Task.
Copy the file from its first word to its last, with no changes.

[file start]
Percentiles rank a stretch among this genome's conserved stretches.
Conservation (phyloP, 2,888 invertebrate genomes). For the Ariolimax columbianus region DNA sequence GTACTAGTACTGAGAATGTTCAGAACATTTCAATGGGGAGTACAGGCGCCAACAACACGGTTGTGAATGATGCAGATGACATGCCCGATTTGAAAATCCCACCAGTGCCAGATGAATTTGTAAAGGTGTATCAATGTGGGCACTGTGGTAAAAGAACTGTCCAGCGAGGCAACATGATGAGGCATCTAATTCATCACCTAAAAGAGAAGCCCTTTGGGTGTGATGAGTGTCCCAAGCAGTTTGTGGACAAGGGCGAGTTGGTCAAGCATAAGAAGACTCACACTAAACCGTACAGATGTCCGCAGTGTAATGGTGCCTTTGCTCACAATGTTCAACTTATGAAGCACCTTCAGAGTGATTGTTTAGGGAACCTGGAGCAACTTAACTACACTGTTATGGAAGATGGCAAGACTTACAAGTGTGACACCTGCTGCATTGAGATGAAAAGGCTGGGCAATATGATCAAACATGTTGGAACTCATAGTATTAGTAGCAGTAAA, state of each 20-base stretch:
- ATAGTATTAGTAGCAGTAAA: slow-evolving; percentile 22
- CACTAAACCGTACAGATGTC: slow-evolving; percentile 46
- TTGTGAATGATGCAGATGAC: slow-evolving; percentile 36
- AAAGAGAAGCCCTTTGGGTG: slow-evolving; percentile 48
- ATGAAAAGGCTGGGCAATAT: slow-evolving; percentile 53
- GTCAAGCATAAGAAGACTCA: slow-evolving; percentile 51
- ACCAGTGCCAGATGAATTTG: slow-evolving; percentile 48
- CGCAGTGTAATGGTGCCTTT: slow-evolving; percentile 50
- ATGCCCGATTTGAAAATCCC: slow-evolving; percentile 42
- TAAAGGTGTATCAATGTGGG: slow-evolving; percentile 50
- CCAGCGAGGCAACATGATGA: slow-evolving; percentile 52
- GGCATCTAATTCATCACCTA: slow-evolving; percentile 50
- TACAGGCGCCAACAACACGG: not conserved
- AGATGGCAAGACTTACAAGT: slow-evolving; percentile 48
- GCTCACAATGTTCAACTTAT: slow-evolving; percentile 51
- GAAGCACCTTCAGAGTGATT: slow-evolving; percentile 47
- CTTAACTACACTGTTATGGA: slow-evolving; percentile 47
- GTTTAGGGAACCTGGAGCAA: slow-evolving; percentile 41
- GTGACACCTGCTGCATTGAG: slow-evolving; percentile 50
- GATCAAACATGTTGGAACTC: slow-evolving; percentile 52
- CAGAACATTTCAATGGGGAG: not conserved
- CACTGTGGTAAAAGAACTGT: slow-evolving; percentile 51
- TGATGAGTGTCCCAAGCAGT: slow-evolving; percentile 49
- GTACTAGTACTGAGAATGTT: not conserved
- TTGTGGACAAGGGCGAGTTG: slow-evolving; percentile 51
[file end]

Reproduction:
Percentiles rank a stretch among this genome's conserved stretches.
Conservation (phyloP, 2,888 invertebrate genomes). For the Ariolimax columbianus region DNA sequence GTACTAGTACTGAGAATGTTCAGAACATTTCAATGGGGAGTACAGGCGCCAACAACACGGTTGTGAATGATGCAGATGACATGCCCGATTTGAAAATCCCACCAGTGCCAGATGAATTTGTAAAGGTGTATCAATGTGGGCACTGTGGTAAAAGAACTGTCCAGCGAGGCAACATGATGAGGCATCTAATTCATCACCTAAAAGAGAAGCCCTTTGGGTGTGATGAGTGTCCCAAGCAGTTTGTGGACAAGGGCGAGTTGGTCAAGCATAAGAAGACTCACACTAAACCGTACAGATGTCCGCAGTGTAATGGTGCCTTTGCTCACAATGTTCAACTTATGAAGCACCTTCAGAGTGATTGTTTAGGGAACCTGGAGCAACTTAACTACACTGTTATGGAAGATGGCAAGACTTACAAGTGTGACACCTGCTGCATTGAGATGAAAAGGCTGGGCAATATGATCAAACATGTTGGAACTCATAGTATTAGTAGCAGTAAA, state of each 20-base stretch:
- ATAGTATTAGTAGCAGTAAA: slow-evolving; percentile 22
- CACTAAACCGTACAGATGTC: slow-evolving; percentile 46
- TTGTGAATGATGCAGATGAC: slow-evolving; percentile 36
- AAAGAGAAGCCCTTTGGGTG: slow-evolving; percentile 48
- ATGAAAAGGCTGGGCAATAT: slow-evolving; percentile 53
- GTCAAGCATAAGAAGACTCA: slow-evolving; percentile 51
- ACCAGTGCCAGATGAATTTG: slow-evolving; percentile 48
- CGCAGTGTAATGGTGCCTTT: slow-evolving; percentile 50
- ATGCCCGATTTGAAAATCCC: slow-evolving; percentile 42
- TAAAGGTGTATCAATGTGGG: slow-evolving; percentile 50
- CCAGCGAGGCAACATGATGA: slow-evolving; percentile 52
- GGCATCTAATTCATCACCTA: slow-evolving; percentile 50
- TACAGGCGCCAACAACACGG: not conserved
- AGATGGCAAGACTTACAAGT: slow-evolving; percentile 48
- GCTCACAATGTTCAACTTAT: slow-evolving; percentile 51
- GAAGCACCTTCAGAGTGATT: slow-evolving; percentile 47
- CTTAACTACACTGTTATGGA: slow-evolving; percentile 47
- GTTTAGGGAACCTGGAGCAA: slow-evolving; percentile 41
- GTGACACCTGCTGCATTGAG: slow-evolving; percentile 50
- GATCAAACATGTTGGAACTC: slow-evolving; percentile 52
- CAGAACATTTCAATGGGGAG: not conserved
- CACTGTGGTAAAAGAACTGT: slow-evolving; percentile 51
- TGATGAGTGTCCCAAGCAGT: slow-evolving; percentile 49
- GTACTAGTACTGAGAATGTT: not conserved
- TTGTGGACAAGGGCGAGTTG: slow-evolving; percentile 51